Posts Tagged 'interviewing'

Can the Candidate Do the Job? Will the Candidate Do the Job?

When interviewing candidates for an open position your job is to find out not only whether they have the required skills and knowledge but also whether they are motivated to perform at a high level.

Questions about knowledge and skills are relatively straightforward.  You might ask (depending on what you are looking for) questions like these:

  • What has been your experience with developing databases? (Technical position)
  • In your last position, how much of your time did you spend directly working with customers? (Sales/customer service)
  • What types of social media do you currently use and for what purpose? (Marketing/Internet)

Questions about motivation require more thought and in some cases a follow-up:

  • Tell me about a time when you went “above and beyond” to get a job done.  What was exceptional about that?
  • Give me an example of when you identified a small problem that needed to be fixed.  Why would it have become a major issue if not addressed?
  • How do you approach working with someone (customer/colleague) who is difficult to work with?

The first motivational question addresses the issue explicitly.  But the others address more subtle aspects of good performance:  courage to speak up, thinking outside the box, and overcoming obstacles.  The outstanding employee will incorporate these qualities into their work, to the benefit of the company.

So if you want to hire great employees, make sure you find out not only if they can but if they will do the job.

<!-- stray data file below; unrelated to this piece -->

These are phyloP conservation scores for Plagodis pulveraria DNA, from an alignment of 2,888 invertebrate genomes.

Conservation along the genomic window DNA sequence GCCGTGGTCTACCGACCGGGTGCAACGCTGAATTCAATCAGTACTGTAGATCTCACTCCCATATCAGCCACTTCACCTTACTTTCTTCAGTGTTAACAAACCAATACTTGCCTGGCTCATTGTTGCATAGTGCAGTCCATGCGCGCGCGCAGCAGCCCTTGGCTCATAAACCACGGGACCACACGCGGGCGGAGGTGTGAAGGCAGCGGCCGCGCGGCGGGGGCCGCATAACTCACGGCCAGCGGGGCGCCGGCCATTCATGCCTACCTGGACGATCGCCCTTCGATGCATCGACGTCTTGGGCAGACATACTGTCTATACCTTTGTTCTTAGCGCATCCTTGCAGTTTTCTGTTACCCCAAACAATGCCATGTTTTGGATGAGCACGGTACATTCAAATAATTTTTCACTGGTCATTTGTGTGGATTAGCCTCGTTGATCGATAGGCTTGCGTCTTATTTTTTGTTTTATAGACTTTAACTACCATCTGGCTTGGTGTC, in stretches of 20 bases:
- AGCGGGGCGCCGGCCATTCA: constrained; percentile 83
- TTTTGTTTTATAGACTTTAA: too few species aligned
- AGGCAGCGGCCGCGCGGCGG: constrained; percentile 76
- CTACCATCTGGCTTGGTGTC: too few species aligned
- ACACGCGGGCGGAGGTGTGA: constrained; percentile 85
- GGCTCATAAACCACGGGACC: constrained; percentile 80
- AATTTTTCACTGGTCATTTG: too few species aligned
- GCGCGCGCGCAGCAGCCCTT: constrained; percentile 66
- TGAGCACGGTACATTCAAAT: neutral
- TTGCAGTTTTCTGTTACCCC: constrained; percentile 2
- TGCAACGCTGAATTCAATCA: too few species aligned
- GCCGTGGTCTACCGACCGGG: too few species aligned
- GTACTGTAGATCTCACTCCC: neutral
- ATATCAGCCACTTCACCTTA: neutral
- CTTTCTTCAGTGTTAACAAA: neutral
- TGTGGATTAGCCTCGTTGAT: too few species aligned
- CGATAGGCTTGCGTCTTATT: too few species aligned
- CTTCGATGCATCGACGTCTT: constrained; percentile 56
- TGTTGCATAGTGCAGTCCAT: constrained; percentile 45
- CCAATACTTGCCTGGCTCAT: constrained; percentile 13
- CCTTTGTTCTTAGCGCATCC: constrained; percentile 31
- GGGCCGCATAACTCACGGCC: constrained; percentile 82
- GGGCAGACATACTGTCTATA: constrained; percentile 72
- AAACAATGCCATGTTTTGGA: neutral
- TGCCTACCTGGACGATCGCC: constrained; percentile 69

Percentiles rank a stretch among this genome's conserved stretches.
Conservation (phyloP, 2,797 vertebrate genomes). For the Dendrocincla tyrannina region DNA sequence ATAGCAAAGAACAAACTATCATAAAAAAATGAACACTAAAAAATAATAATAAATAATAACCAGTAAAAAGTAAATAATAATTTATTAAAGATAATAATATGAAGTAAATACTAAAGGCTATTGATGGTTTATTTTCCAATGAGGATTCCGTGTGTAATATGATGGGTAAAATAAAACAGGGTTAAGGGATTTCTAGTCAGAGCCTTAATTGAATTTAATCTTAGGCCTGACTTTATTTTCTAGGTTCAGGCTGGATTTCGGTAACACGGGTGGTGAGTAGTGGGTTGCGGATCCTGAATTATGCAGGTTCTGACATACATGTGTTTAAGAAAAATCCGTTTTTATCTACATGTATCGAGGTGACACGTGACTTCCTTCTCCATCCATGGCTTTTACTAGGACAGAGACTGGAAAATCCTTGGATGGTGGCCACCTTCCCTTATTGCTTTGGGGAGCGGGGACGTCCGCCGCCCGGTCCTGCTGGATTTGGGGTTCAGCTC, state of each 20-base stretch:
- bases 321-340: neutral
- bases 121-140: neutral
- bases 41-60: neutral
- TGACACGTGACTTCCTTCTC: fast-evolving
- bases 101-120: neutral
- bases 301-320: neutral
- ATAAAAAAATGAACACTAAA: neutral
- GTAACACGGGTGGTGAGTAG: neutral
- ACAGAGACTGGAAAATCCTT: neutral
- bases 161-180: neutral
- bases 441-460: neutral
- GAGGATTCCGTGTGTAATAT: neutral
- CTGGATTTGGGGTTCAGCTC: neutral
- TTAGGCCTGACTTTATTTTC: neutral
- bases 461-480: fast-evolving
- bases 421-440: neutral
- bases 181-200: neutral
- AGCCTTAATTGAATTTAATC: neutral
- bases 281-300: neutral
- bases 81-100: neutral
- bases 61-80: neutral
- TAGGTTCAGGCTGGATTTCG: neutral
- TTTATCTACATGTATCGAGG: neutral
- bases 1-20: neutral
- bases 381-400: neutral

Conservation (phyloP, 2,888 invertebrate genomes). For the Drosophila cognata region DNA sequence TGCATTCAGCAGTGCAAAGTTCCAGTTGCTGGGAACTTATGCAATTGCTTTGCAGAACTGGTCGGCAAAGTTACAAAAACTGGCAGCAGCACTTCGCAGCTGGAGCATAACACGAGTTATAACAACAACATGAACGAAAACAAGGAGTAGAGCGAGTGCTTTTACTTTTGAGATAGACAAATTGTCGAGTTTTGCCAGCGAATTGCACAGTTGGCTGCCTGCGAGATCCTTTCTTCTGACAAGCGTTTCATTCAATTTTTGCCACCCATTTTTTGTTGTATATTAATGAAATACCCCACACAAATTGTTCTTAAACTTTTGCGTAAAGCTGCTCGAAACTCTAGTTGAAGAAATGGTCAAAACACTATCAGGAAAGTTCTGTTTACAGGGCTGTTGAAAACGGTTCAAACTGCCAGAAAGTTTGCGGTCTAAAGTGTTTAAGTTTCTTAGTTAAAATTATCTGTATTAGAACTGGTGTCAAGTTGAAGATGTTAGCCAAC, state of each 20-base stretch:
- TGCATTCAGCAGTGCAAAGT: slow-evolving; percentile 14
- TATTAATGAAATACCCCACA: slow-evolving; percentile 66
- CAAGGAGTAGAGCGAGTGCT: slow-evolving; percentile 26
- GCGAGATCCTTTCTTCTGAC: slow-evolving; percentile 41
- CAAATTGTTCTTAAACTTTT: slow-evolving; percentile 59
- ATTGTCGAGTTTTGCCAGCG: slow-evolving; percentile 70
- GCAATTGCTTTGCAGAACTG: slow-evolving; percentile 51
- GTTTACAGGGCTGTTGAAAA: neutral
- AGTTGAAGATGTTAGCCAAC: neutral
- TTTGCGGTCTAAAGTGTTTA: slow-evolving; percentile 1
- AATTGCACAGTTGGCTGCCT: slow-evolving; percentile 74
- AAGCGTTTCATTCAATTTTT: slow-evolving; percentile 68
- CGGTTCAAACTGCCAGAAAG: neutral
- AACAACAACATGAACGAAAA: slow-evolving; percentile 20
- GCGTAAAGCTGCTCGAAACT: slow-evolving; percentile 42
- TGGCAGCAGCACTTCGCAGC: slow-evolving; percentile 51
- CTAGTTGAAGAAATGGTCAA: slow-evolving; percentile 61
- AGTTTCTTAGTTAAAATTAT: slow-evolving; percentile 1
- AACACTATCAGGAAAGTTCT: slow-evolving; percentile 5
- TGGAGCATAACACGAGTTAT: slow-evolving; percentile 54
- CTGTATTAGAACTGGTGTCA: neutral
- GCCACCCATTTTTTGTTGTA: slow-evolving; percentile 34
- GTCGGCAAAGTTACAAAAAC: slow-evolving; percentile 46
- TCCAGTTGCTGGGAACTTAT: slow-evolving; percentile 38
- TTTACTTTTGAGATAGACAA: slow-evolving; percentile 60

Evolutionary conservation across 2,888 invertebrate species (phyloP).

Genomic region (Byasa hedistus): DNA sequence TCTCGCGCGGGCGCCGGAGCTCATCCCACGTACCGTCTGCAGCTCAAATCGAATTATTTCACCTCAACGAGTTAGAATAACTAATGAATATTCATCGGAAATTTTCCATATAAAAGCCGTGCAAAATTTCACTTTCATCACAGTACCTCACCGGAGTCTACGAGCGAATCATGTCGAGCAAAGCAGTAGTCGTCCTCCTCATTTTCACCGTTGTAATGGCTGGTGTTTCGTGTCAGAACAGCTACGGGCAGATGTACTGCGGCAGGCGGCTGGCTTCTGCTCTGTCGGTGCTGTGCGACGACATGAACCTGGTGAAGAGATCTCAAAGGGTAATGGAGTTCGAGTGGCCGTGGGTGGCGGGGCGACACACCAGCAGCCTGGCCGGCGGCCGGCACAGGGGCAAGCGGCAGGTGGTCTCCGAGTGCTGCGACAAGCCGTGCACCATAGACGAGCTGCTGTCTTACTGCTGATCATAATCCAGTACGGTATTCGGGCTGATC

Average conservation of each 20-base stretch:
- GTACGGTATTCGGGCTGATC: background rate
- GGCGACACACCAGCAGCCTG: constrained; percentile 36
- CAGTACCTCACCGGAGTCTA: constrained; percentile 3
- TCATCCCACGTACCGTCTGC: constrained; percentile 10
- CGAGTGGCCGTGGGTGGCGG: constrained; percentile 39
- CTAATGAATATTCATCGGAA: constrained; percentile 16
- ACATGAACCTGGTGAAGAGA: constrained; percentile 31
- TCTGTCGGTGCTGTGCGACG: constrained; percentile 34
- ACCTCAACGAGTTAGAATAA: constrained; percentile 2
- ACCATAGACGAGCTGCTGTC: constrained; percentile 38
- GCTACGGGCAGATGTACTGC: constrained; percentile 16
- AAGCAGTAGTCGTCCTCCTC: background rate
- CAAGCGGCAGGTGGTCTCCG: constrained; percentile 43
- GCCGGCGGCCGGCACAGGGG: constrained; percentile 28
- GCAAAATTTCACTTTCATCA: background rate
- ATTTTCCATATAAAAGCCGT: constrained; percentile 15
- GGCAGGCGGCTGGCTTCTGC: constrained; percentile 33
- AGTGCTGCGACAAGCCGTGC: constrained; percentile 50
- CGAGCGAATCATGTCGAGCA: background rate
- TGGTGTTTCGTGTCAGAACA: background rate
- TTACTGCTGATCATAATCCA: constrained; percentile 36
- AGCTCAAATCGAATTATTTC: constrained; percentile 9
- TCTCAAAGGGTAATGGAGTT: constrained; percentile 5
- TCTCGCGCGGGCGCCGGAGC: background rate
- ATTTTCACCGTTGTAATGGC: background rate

Sharon Hamersley is Principal of Keys to Performance, Your Resource for Workplace Productivity. Sharon helps businesses hire, train and retain outstanding employees and create workplaces where everyone can do their best work.  For more information, visit her web site http://k2performance.net or call her at 614-395-9440.

Beware the “Halo Effect” in Candidate Interviewing

Have you ever interviewed a candidate for a position, offered them the job, and then been very disappointed in their performance?  If so you may have fallen victim to the Halo Effect.

Consider the following scenario: Jane Green is interviewing for an Accountant position reporting to your CFO.  As Jane and the CFO converse, they discover that they graduated one year apart from the same high school, have kids in the same soccer league, and enjoy golf.  The CFO reports that he is very impressed with her credentials and intends to make an offer.

But wait a minute, which credentials are we talking about here?  There is no mention of her experience in analyzing financial statements, creating reports, or account reconciliation which is what the position requires.  There is certainly an element of compatibility when hiring, but only as a secondary criterion.  The CFO focused on their common interests and missed the opportunity to assess whether Jane is qualified and able to meet the requirements of the position.  He may be in for a rude awakening after she has been on the job for a few months.

In any hiring interview, the most critical questions are “Can the candidate do the job?” and “Will the candidate do the job?”  More about how to get answers to these questions in a future article.

Sharon Hamersley is Principal of Keys to Performance, Your Resource for Workplace Productivity. Sharon helps businesses hire, train and retain outstanding employees and create workplaces where everyone can do their best work.  For more information, visit her web site http://k2performance.net or call her at 614-395-9440

Three Critical Interview Questions to Identify the Best Candidate

Do you ask any of the following questions in an interview:

• Tell me about yourself.
• What is your greatest strength/weakness?
• Why do you want to work here?

If so, you will almost always get the answer the candidate thinks you want to hear, rather than information that will help you make a decision about whether he or she is a good fit for the position. So what can you do to ensure you get good information? In her book A Manager’s Guide to Hiring the Best Person for Every Job Deanne Rosenberg discusses three question types that will help you get a clear picture of what the candidate really is capable of: